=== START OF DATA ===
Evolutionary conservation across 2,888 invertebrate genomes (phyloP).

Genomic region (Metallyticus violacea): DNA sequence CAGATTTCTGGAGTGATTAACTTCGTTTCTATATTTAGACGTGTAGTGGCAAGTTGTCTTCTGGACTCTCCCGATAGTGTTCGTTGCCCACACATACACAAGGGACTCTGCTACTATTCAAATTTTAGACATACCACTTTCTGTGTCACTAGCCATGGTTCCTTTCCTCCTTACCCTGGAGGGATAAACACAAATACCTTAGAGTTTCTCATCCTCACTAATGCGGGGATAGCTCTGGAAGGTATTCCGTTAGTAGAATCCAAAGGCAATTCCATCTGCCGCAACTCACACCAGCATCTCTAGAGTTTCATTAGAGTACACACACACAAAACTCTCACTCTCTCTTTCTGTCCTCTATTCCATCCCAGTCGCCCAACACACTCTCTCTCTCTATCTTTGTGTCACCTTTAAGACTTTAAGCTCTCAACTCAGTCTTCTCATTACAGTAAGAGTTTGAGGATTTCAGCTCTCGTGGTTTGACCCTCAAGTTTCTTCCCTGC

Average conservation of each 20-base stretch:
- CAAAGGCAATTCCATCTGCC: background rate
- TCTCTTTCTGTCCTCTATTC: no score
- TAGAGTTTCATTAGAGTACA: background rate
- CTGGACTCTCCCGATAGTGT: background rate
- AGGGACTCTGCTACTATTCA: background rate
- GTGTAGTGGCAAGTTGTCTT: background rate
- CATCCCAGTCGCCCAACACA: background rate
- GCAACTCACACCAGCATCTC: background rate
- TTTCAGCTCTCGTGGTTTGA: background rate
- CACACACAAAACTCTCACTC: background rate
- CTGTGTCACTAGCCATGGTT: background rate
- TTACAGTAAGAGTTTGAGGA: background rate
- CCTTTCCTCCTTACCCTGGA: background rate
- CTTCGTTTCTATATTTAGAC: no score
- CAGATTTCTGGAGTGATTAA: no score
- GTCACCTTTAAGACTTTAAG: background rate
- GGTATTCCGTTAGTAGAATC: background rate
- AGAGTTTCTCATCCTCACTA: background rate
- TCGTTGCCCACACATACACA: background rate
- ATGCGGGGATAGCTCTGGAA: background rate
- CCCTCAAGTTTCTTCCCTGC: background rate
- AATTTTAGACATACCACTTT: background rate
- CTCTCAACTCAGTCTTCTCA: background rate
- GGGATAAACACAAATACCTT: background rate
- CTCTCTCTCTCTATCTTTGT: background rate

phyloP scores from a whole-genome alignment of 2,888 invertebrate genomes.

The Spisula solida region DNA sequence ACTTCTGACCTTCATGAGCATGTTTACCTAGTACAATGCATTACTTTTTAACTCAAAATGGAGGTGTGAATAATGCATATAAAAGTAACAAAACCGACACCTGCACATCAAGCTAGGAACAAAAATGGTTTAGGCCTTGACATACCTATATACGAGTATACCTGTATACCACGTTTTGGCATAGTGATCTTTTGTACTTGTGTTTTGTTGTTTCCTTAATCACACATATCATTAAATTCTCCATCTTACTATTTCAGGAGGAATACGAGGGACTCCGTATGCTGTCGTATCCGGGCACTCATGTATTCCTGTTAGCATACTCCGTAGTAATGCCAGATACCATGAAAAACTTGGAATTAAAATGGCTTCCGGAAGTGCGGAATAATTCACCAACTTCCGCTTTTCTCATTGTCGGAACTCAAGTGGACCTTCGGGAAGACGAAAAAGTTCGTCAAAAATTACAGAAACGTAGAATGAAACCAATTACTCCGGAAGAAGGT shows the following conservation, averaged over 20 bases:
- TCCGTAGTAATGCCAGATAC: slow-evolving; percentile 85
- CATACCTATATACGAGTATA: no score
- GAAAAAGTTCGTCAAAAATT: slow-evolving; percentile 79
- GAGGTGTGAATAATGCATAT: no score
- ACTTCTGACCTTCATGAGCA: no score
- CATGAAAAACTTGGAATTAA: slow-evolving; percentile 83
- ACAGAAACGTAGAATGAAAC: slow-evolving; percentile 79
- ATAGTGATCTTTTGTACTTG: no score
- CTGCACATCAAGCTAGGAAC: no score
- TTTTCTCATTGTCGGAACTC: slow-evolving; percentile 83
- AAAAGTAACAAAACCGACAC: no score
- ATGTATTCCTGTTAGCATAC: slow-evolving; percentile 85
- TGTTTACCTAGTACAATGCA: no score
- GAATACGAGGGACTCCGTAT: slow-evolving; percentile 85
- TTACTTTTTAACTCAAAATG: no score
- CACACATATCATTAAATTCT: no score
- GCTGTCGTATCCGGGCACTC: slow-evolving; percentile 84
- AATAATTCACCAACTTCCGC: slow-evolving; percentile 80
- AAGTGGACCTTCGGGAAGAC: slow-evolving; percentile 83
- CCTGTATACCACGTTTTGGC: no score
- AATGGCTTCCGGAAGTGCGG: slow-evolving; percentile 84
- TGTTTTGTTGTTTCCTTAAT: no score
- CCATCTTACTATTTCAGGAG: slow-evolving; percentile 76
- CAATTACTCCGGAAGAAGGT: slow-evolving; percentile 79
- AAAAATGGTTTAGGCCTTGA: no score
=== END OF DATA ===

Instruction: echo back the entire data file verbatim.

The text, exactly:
Evolutionary conservation across 2,888 invertebrate genomes (phyloP).

Genomic region (Metallyticus violacea): DNA sequence CAGATTTCTGGAGTGATTAACTTCGTTTCTATATTTAGACGTGTAGTGGCAAGTTGTCTTCTGGACTCTCCCGATAGTGTTCGTTGCCCACACATACACAAGGGACTCTGCTACTATTCAAATTTTAGACATACCACTTTCTGTGTCACTAGCCATGGTTCCTTTCCTCCTTACCCTGGAGGGATAAACACAAATACCTTAGAGTTTCTCATCCTCACTAATGCGGGGATAGCTCTGGAAGGTATTCCGTTAGTAGAATCCAAAGGCAATTCCATCTGCCGCAACTCACACCAGCATCTCTAGAGTTTCATTAGAGTACACACACACAAAACTCTCACTCTCTCTTTCTGTCCTCTATTCCATCCCAGTCGCCCAACACACTCTCTCTCTCTATCTTTGTGTCACCTTTAAGACTTTAAGCTCTCAACTCAGTCTTCTCATTACAGTAAGAGTTTGAGGATTTCAGCTCTCGTGGTTTGACCCTCAAGTTTCTTCCCTGC

Average conservation of each 20-base stretch:
- CAAAGGCAATTCCATCTGCC: background rate
- TCTCTTTCTGTCCTCTATTC: no score
- TAGAGTTTCATTAGAGTACA: background rate
- CTGGACTCTCCCGATAGTGT: background rate
- AGGGACTCTGCTACTATTCA: background rate
- GTGTAGTGGCAAGTTGTCTT: background rate
- CATCCCAGTCGCCCAACACA: background rate
- GCAACTCACACCAGCATCTC: background rate
- TTTCAGCTCTCGTGGTTTGA: background rate
- CACACACAAAACTCTCACTC: background rate
- CTGTGTCACTAGCCATGGTT: background rate
- TTACAGTAAGAGTTTGAGGA: background rate
- CCTTTCCTCCTTACCCTGGA: background rate
- CTTCGTTTCTATATTTAGAC: no score
- CAGATTTCTGGAGTGATTAA: no score
- GTCACCTTTAAGACTTTAAG: background rate
- GGTATTCCGTTAGTAGAATC: background rate
- AGAGTTTCTCATCCTCACTA: background rate
- TCGTTGCCCACACATACACA: background rate
- ATGCGGGGATAGCTCTGGAA: background rate
- CCCTCAAGTTTCTTCCCTGC: background rate
- AATTTTAGACATACCACTTT: background rate
- CTCTCAACTCAGTCTTCTCA: background rate
- GGGATAAACACAAATACCTT: background rate
- CTCTCTCTCTCTATCTTTGT: background rate

phyloP scores from a whole-genome alignment of 2,888 invertebrate genomes.

The Spisula solida region DNA sequence ACTTCTGACCTTCATGAGCATGTTTACCTAGTACAATGCATTACTTTTTAACTCAAAATGGAGGTGTGAATAATGCATATAAAAGTAACAAAACCGACACCTGCACATCAAGCTAGGAACAAAAATGGTTTAGGCCTTGACATACCTATATACGAGTATACCTGTATACCACGTTTTGGCATAGTGATCTTTTGTACTTGTGTTTTGTTGTTTCCTTAATCACACATATCATTAAATTCTCCATCTTACTATTTCAGGAGGAATACGAGGGACTCCGTATGCTGTCGTATCCGGGCACTCATGTATTCCTGTTAGCATACTCCGTAGTAATGCCAGATACCATGAAAAACTTGGAATTAAAATGGCTTCCGGAAGTGCGGAATAATTCACCAACTTCCGCTTTTCTCATTGTCGGAACTCAAGTGGACCTTCGGGAAGACGAAAAAGTTCGTCAAAAATTACAGAAACGTAGAATGAAACCAATTACTCCGGAAGAAGGT shows the following conservation, averaged over 20 bases:
- TCCGTAGTAATGCCAGATAC: slow-evolving; percentile 85
- CATACCTATATACGAGTATA: no score
- GAAAAAGTTCGTCAAAAATT: slow-evolving; percentile 79
- GAGGTGTGAATAATGCATAT: no score
- ACTTCTGACCTTCATGAGCA: no score
- CATGAAAAACTTGGAATTAA: slow-evolving; percentile 83
- ACAGAAACGTAGAATGAAAC: slow-evolving; percentile 79
- ATAGTGATCTTTTGTACTTG: no score
- CTGCACATCAAGCTAGGAAC: no score
- TTTTCTCATTGTCGGAACTC: slow-evolving; percentile 83
- AAAAGTAACAAAACCGACAC: no score
- ATGTATTCCTGTTAGCATAC: slow-evolving; percentile 85
- TGTTTACCTAGTACAATGCA: no score
- GAATACGAGGGACTCCGTAT: slow-evolving; percentile 85
- TTACTTTTTAACTCAAAATG: no score
- CACACATATCATTAAATTCT: no score
- GCTGTCGTATCCGGGCACTC: slow-evolving; percentile 84
- AATAATTCACCAACTTCCGC: slow-evolving; percentile 80
- AAGTGGACCTTCGGGAAGAC: slow-evolving; percentile 83
- CCTGTATACCACGTTTTGGC: no score
- AATGGCTTCCGGAAGTGCGG: slow-evolving; percentile 84
- TGTTTTGTTGTTTCCTTAAT: no score
- CCATCTTACTATTTCAGGAG: slow-evolving; percentile 76
- CAATTACTCCGGAAGAAGGT: slow-evolving; percentile 79
- AAAAATGGTTTAGGCCTTGA: no score